On our final day with the AVIS car, it was pouring. We had seen the places we’d had on our list when we set out, but we needed to be on time to get the car back to the office in Foligno, and so could not go far. We decided upon Spoleto, about 30 minutes away and beyond Foligno, and we could return the car on our way back and just take the next train to Spello.
I was not at my best, in the boot cast, on some steep and slick wet streets, but I was a little familiar with Spoleto after visiting for a few days in 2006. We found parking (finally), and just wandered around, stopping for a light lunch of bruschetta with the local black truffles, and pasta with porcini mushrooms. Then, we headed for the piazza of the Duomo, the principal piazza of the city. There, the pointed roof of the bell tower is a distinct landmark in the skyline of the town, with a brilliant mosaic on the front of the church. I was once told that the gold tiles are not set level, so that their gold luster “winks” as you move and look at the art, seeming to give more dimension to the piece. (Seems like that could be true—I usually trust the people who tell me such things, and sometimes am led astray by people joking with me. Still, I rely on kind strangers and eavesdropping on guides giving tours in earshot.)
One of my favorite sites in the piazza is a very old Roman sarcophagus, from the 3rd-century and serving as a public fountain, with intricate hunting scenes carved into the sides. It is about waist height and attached to one of the walls of the piazza, where anyone can run hands over the carvings—which cannot be a good thing for the preservation of this rare treasure.
The weather and the time schedule cut our visit short, and we headed back to drop off the car, taking the train from Foligno one stop to Spello. It was a pleasure to get to see more of Umbria with a personal driver and navigator, and we found some sites to visit that were unexpected, but became favorites—like the closed winery in Montefalco with the wonderful views of the fall colors nearby.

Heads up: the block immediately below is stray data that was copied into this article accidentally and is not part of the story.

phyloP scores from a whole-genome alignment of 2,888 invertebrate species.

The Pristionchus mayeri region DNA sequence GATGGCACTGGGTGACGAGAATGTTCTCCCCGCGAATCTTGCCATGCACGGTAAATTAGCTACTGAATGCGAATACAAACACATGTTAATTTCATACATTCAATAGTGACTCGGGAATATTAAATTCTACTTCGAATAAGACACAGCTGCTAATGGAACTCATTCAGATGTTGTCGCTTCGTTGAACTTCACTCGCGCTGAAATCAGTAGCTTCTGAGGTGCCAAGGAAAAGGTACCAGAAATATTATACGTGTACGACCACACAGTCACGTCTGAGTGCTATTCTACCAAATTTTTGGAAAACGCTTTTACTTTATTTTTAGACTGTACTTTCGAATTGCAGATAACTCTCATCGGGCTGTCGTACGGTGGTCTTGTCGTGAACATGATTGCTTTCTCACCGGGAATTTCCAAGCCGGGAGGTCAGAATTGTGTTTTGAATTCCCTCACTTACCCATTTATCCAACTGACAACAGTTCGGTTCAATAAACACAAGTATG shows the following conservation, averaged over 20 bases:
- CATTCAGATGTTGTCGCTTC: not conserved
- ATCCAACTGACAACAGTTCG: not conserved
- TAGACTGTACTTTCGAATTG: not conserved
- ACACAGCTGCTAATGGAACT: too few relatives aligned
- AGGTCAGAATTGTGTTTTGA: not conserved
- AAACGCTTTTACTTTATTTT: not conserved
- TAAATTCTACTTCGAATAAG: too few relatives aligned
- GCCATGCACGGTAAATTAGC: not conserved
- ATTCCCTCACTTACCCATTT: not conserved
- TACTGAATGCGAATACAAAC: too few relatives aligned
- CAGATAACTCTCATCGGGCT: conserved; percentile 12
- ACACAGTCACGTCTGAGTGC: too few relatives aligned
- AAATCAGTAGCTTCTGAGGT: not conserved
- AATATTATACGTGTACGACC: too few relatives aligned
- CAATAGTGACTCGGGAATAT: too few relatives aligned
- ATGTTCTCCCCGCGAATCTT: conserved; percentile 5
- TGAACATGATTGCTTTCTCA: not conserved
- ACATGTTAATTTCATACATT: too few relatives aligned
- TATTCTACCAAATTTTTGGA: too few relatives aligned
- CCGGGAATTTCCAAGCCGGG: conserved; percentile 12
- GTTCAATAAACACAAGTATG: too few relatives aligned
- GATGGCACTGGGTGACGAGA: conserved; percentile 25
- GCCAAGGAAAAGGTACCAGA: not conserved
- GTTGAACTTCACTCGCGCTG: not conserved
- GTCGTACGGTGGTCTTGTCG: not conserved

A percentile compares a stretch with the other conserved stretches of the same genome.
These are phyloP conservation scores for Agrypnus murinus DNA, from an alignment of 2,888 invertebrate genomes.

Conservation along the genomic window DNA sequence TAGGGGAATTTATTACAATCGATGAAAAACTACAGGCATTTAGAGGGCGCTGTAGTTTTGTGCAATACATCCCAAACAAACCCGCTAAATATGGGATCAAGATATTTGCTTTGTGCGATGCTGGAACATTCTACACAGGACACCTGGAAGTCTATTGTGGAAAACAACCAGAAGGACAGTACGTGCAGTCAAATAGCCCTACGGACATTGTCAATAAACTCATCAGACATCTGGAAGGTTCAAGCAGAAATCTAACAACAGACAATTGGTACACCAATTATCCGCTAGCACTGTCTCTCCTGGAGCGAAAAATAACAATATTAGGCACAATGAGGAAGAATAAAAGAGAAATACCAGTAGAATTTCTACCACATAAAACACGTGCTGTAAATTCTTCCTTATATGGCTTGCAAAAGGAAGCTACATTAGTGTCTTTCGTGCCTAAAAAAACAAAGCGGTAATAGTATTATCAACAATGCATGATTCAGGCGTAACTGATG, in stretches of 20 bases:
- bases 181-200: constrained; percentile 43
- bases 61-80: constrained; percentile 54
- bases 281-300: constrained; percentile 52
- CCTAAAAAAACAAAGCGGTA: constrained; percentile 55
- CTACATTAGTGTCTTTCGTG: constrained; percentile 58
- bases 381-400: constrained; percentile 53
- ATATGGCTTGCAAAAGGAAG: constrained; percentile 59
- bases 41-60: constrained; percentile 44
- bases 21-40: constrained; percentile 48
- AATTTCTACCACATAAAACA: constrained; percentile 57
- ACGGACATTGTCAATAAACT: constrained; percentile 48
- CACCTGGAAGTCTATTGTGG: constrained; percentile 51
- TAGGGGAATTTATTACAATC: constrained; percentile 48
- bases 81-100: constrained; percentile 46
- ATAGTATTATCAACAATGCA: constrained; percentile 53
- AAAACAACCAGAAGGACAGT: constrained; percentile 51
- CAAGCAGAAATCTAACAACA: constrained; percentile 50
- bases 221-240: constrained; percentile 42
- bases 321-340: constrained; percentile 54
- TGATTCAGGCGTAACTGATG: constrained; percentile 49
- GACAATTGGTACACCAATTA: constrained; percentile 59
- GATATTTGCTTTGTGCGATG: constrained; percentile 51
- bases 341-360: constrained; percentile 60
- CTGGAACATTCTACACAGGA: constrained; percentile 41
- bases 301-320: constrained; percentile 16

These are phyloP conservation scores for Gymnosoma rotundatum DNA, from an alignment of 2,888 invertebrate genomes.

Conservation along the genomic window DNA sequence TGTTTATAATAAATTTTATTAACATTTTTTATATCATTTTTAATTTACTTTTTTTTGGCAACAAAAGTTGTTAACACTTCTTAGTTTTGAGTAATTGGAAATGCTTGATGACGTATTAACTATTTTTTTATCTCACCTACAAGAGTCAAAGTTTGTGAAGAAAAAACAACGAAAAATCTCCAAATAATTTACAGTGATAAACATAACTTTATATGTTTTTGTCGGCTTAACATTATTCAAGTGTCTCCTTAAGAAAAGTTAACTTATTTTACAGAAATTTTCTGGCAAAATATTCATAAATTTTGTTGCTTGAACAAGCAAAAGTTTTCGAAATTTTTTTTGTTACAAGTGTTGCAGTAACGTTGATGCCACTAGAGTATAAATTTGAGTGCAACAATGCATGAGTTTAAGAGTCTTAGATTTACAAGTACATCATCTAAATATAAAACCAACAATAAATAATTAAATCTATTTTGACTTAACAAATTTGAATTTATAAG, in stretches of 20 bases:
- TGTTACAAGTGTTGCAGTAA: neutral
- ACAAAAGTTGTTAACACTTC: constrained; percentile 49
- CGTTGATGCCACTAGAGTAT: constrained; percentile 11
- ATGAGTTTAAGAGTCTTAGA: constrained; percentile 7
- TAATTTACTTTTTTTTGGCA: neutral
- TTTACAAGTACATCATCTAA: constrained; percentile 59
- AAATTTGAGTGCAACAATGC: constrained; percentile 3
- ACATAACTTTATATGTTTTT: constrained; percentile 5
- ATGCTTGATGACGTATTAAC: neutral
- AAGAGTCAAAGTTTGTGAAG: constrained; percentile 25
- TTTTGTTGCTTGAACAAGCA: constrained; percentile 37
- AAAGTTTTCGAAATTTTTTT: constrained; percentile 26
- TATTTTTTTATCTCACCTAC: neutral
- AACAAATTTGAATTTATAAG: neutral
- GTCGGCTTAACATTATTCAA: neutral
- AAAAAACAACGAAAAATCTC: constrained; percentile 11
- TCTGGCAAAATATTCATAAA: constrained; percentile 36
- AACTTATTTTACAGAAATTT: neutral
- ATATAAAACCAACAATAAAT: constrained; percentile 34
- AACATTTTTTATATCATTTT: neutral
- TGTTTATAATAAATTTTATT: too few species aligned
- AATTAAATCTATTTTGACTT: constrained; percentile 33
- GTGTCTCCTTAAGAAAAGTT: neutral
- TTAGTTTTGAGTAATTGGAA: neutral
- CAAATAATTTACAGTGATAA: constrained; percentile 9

The next day, as Birgit and Pall were leaving to return to Riomaggiore, in the Cinque Terre, we were halted at the station because all trains on the line were stopped for the special Papal Train to pass by with Pope Benedict on the way to Assisi for the day. Along with a crowd of school children holding up their handmade signs calling for peace, we waited on the platform. I suppose we should have guessed that the Pope’s train would be one of the high-speed trains, and all of the anticipation of his passage through Spello was over in seconds. His train sped by, with no chance to even figure out which coach of the short train carried His Holiness, and then it was gone to the next stop, in Assisi, where he descended from the train for a passage up to the basilica for his speech later in the day. It would not be a stretch, however, to claim that we were all within 15 feet of Pope Benedict XVI, for a fleeting second as he passed by.
The kids dispersed back to school with their teachers, and the regionale train that normally passes back and forth between Foligno and Florence arrived nearly an hour late, for passengers Pall and Birgit. Along with others waiting for the train, they boarded and were gone—a wonderful visit for me, especially with the car, some great shared meals, and both of them visiting the house where they were once the very first ones in the door after me. They helped me to purchase and transport furniture here from IKEA in a rented van, assembled chairs and dressers and a bed for a full week (while we killed scorpions and huge spiders and took cold showers, without the gas turned on in my name yet), and cooked everything outdoors on the barbeque. We three camped together here in the house for the first week after I signed the deed, but inside a nearly empty house. It was an adventure, certainly, but they were the very first guests to this house here in Spello, and helped me to get started, for which I am grateful forever.